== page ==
Medics have a very specific role here. They may particularly wish to reassess their use of the term ‘dementia patient’ or, worse, ‘dementia case’. In a health setting the former at least may, arguably, be appropriate, but if used generically to refer to all people who are living with dementia, these words trap them into a passive, medically-defined box which ignores their many other roles. If a doctor tells a person at diagnosis that they are ‘suffering’ from dementia, that sends an instant message of despair. Think how different is the message conveyed in the words “You have dementia, but it is possible to live well with it.”

DEEP recognises that it is going to take collective action to fundamentally change the choice of words that are used to describe dementia and its day to day experiences. Through the national Dementia Action Alliance, they have launched a Call to Action, asking others to join them to address the use of language associated with dementia, and commit to the three ‘C’s:

  • Check words and descriptions used in your printed materials against the DEEP Guide
  • Change any words and descriptions that people with dementia have identified as ones to avoid
  • Challenge words which you recognise as our ‘curl up and die’ words whenever you see or hear them – in newspapers, on TV, on websites and in conferences and meetings. And pass on the challenge to others to take forward in their own settings.

This week is Dementia Awareness Week. We hope that you and your organisation will consider signing up to the ‘Dementia Words Matter’ Call to Action, and most importantly of all, embedding the principles requested of signatories.

Follow the conversation around Dementia Awareness Week on Twitter: #dementiaawarenessweek / #DAW2015

Expose the worst – but remember to praise the best

BGS Logo CMYKProfessor Adam Gordon is Honorary Secretary of the British Geriatrics Society, a consultant geriatrician, and Honorary Associate Professor in the Medicine of Older People at Nottingham University Hospitals NHS Trust.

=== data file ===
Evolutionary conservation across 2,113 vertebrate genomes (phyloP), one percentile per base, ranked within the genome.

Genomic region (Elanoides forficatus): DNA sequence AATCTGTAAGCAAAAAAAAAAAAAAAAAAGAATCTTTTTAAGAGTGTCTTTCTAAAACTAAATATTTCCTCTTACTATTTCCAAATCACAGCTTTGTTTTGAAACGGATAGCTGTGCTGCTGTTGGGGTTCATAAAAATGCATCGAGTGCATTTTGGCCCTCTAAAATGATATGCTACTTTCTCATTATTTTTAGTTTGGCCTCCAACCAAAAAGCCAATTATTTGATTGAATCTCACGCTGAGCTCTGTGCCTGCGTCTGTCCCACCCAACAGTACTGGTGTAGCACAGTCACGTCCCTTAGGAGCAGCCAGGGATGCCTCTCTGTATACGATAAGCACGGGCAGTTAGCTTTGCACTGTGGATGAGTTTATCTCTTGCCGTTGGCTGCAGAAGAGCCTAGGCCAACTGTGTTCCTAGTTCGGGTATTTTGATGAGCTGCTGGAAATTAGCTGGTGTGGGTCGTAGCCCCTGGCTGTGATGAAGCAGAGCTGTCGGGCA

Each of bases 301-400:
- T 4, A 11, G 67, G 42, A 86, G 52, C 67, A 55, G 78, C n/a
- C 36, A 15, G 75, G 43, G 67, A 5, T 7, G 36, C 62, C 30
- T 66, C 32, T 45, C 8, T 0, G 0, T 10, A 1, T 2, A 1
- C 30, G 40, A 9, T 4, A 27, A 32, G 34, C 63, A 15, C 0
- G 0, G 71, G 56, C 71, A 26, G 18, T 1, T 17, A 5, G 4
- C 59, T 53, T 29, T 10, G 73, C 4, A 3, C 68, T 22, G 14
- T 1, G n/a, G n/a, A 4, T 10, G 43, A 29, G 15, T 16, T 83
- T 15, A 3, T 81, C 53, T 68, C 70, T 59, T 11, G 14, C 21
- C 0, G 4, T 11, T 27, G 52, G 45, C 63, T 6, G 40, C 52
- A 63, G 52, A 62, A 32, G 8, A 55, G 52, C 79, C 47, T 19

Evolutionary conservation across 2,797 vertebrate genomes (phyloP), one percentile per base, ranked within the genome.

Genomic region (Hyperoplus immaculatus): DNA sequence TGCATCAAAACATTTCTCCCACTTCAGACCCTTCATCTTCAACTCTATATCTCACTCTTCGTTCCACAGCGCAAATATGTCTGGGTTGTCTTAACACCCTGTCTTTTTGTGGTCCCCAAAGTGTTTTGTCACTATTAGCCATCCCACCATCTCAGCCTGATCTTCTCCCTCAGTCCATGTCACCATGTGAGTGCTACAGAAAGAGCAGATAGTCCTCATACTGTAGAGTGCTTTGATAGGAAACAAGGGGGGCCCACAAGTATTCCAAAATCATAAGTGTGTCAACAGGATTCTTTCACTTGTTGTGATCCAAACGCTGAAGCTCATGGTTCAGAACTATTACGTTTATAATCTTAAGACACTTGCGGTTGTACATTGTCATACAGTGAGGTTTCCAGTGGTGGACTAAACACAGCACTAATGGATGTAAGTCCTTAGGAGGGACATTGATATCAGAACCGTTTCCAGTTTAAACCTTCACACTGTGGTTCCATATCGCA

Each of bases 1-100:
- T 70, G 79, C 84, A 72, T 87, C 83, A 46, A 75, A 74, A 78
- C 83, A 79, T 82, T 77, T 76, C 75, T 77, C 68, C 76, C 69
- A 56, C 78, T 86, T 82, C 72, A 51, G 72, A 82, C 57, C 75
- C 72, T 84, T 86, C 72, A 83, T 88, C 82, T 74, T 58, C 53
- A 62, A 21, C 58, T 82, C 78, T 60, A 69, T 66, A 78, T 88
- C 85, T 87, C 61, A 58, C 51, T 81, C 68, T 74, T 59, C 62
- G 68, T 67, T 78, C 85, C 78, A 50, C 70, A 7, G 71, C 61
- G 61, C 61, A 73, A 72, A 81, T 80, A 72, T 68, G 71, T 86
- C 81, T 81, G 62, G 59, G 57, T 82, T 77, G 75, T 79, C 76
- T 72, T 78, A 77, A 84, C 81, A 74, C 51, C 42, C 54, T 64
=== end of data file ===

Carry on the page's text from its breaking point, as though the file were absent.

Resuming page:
It can be tempting when faced with inadequate care for an older relative, to believe that all such care is inadequate. As someone who regularly advocates on behalf of older people with frailty, I know that I frequently feel let down by an NHS or long-term care sector that seems ill-equipped to care for older people.  Lots of things can get in the way: cumbersome bureaucracy, lack of expertise and training, a culture that at times seems obsessed with diagnosis and cure at the expense of comfort and care, and at other times seem almost unduly pessimistic about prognosis. This often seems to take place without consideration of the individual choices of patients or their carers, as the system strives hard to stay afloat by maintaining “patient flow”.

There is, in the midst of this, a need to campaign, to educate and to proselytize. We need to share how bad it can get, as a cautionary tale. The work of the families of mid-Staffordshire and of Morecombe Bay has been essential.  The work undertaken by Nicci Gerard and others as part of John’s Campaign, raising the profile of family carers on wards for older people, is something to which we should all be lending our support. The Panorama exposés on the sometimes scandalously poor quality of care in the long-term care sector are necessary. Yet if all we ever do is report the bad stuff, then we all – patients, families, carers and professionals in health and social care – might be left feeling bereft and believe that all is lost.

Continue reading